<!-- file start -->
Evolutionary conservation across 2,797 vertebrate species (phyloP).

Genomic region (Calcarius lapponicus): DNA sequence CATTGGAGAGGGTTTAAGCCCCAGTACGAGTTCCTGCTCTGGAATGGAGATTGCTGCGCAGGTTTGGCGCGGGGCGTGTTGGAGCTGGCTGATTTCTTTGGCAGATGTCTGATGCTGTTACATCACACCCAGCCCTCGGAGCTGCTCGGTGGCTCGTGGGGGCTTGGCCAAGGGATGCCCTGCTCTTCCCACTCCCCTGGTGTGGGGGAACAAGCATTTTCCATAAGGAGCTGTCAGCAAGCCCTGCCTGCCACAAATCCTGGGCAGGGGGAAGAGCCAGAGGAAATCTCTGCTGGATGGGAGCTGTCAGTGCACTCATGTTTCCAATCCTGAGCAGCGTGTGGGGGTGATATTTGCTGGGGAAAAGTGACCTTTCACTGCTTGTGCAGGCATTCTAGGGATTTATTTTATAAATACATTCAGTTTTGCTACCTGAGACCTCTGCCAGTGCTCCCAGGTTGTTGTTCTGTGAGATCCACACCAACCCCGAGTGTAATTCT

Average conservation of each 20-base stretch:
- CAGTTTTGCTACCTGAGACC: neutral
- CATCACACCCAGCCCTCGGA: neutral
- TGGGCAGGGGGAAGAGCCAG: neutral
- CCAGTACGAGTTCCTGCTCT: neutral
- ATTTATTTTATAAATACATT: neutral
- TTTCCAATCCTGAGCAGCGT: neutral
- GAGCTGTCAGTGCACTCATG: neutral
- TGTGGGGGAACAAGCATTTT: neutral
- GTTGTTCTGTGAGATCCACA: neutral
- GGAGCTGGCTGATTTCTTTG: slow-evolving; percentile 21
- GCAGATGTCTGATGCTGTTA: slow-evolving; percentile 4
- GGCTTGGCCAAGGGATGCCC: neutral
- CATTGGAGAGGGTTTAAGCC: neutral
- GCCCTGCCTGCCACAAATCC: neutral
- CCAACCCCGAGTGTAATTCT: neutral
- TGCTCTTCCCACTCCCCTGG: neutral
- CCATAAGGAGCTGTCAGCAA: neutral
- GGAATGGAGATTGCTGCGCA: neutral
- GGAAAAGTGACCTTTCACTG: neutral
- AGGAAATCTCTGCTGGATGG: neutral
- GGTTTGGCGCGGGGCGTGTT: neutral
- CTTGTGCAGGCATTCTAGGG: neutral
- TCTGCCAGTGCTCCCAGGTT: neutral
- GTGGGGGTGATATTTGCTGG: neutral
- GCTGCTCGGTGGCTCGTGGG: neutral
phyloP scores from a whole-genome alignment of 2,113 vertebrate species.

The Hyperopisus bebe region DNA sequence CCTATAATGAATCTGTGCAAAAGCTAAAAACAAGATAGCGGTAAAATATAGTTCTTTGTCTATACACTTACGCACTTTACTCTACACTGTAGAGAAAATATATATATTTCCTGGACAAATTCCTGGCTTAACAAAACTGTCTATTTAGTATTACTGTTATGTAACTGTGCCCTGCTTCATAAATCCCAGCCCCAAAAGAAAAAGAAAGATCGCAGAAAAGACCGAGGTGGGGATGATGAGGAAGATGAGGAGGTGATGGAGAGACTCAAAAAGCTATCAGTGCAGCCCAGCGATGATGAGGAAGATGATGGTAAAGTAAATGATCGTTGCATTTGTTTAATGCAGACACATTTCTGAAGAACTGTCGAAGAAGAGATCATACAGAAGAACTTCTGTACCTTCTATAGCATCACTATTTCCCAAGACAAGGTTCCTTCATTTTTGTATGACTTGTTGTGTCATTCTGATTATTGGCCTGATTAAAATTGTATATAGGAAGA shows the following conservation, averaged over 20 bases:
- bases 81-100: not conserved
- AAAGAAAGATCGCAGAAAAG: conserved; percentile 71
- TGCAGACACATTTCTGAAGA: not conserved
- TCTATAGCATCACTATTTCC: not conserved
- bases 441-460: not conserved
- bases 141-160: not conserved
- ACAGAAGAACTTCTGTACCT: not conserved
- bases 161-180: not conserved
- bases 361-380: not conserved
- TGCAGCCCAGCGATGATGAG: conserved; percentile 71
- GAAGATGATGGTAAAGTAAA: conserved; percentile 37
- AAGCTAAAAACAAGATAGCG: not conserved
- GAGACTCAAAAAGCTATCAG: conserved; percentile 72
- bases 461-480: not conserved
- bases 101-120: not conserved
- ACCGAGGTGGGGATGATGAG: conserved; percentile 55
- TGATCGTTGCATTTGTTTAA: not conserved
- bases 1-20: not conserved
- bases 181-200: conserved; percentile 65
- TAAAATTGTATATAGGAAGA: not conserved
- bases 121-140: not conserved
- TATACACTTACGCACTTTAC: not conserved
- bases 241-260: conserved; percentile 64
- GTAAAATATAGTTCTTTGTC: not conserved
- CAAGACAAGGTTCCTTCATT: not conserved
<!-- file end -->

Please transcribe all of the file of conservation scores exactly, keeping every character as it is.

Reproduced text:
Evolutionary conservation across 2,797 vertebrate species (phyloP).

Genomic region (Calcarius lapponicus): DNA sequence CATTGGAGAGGGTTTAAGCCCCAGTACGAGTTCCTGCTCTGGAATGGAGATTGCTGCGCAGGTTTGGCGCGGGGCGTGTTGGAGCTGGCTGATTTCTTTGGCAGATGTCTGATGCTGTTACATCACACCCAGCCCTCGGAGCTGCTCGGTGGCTCGTGGGGGCTTGGCCAAGGGATGCCCTGCTCTTCCCACTCCCCTGGTGTGGGGGAACAAGCATTTTCCATAAGGAGCTGTCAGCAAGCCCTGCCTGCCACAAATCCTGGGCAGGGGGAAGAGCCAGAGGAAATCTCTGCTGGATGGGAGCTGTCAGTGCACTCATGTTTCCAATCCTGAGCAGCGTGTGGGGGTGATATTTGCTGGGGAAAAGTGACCTTTCACTGCTTGTGCAGGCATTCTAGGGATTTATTTTATAAATACATTCAGTTTTGCTACCTGAGACCTCTGCCAGTGCTCCCAGGTTGTTGTTCTGTGAGATCCACACCAACCCCGAGTGTAATTCT

Average conservation of each 20-base stretch:
- CAGTTTTGCTACCTGAGACC: neutral
- CATCACACCCAGCCCTCGGA: neutral
- TGGGCAGGGGGAAGAGCCAG: neutral
- CCAGTACGAGTTCCTGCTCT: neutral
- ATTTATTTTATAAATACATT: neutral
- TTTCCAATCCTGAGCAGCGT: neutral
- GAGCTGTCAGTGCACTCATG: neutral
- TGTGGGGGAACAAGCATTTT: neutral
- GTTGTTCTGTGAGATCCACA: neutral
- GGAGCTGGCTGATTTCTTTG: slow-evolving; percentile 21
- GCAGATGTCTGATGCTGTTA: slow-evolving; percentile 4
- GGCTTGGCCAAGGGATGCCC: neutral
- CATTGGAGAGGGTTTAAGCC: neutral
- GCCCTGCCTGCCACAAATCC: neutral
- CCAACCCCGAGTGTAATTCT: neutral
- TGCTCTTCCCACTCCCCTGG: neutral
- CCATAAGGAGCTGTCAGCAA: neutral
- GGAATGGAGATTGCTGCGCA: neutral
- GGAAAAGTGACCTTTCACTG: neutral
- AGGAAATCTCTGCTGGATGG: neutral
- GGTTTGGCGCGGGGCGTGTT: neutral
- CTTGTGCAGGCATTCTAGGG: neutral
- TCTGCCAGTGCTCCCAGGTT: neutral
- GTGGGGGTGATATTTGCTGG: neutral
- GCTGCTCGGTGGCTCGTGGG: neutral
phyloP scores from a whole-genome alignment of 2,113 vertebrate species.

The Hyperopisus bebe region DNA sequence CCTATAATGAATCTGTGCAAAAGCTAAAAACAAGATAGCGGTAAAATATAGTTCTTTGTCTATACACTTACGCACTTTACTCTACACTGTAGAGAAAATATATATATTTCCTGGACAAATTCCTGGCTTAACAAAACTGTCTATTTAGTATTACTGTTATGTAACTGTGCCCTGCTTCATAAATCCCAGCCCCAAAAGAAAAAGAAAGATCGCAGAAAAGACCGAGGTGGGGATGATGAGGAAGATGAGGAGGTGATGGAGAGACTCAAAAAGCTATCAGTGCAGCCCAGCGATGATGAGGAAGATGATGGTAAAGTAAATGATCGTTGCATTTGTTTAATGCAGACACATTTCTGAAGAACTGTCGAAGAAGAGATCATACAGAAGAACTTCTGTACCTTCTATAGCATCACTATTTCCCAAGACAAGGTTCCTTCATTTTTGTATGACTTGTTGTGTCATTCTGATTATTGGCCTGATTAAAATTGTATATAGGAAGA shows the following conservation, averaged over 20 bases:
- bases 81-100: not conserved
- AAAGAAAGATCGCAGAAAAG: conserved; percentile 71
- TGCAGACACATTTCTGAAGA: not conserved
- TCTATAGCATCACTATTTCC: not conserved
- bases 441-460: not conserved
- bases 141-160: not conserved
- ACAGAAGAACTTCTGTACCT: not conserved
- bases 161-180: not conserved
- bases 361-380: not conserved
- TGCAGCCCAGCGATGATGAG: conserved; percentile 71
- GAAGATGATGGTAAAGTAAA: conserved; percentile 37
- AAGCTAAAAACAAGATAGCG: not conserved
- GAGACTCAAAAAGCTATCAG: conserved; percentile 72
- bases 461-480: not conserved
- bases 101-120: not conserved
- ACCGAGGTGGGGATGATGAG: conserved; percentile 55
- TGATCGTTGCATTTGTTTAA: not conserved
- bases 1-20: not conserved
- bases 181-200: conserved; percentile 65
- TAAAATTGTATATAGGAAGA: not conserved
- bases 121-140: not conserved
- TATACACTTACGCACTTTAC: not conserved
- bases 241-260: conserved; percentile 64
- GTAAAATATAGTTCTTTGTC: not conserved
- CAAGACAAGGTTCCTTCATT: not conserved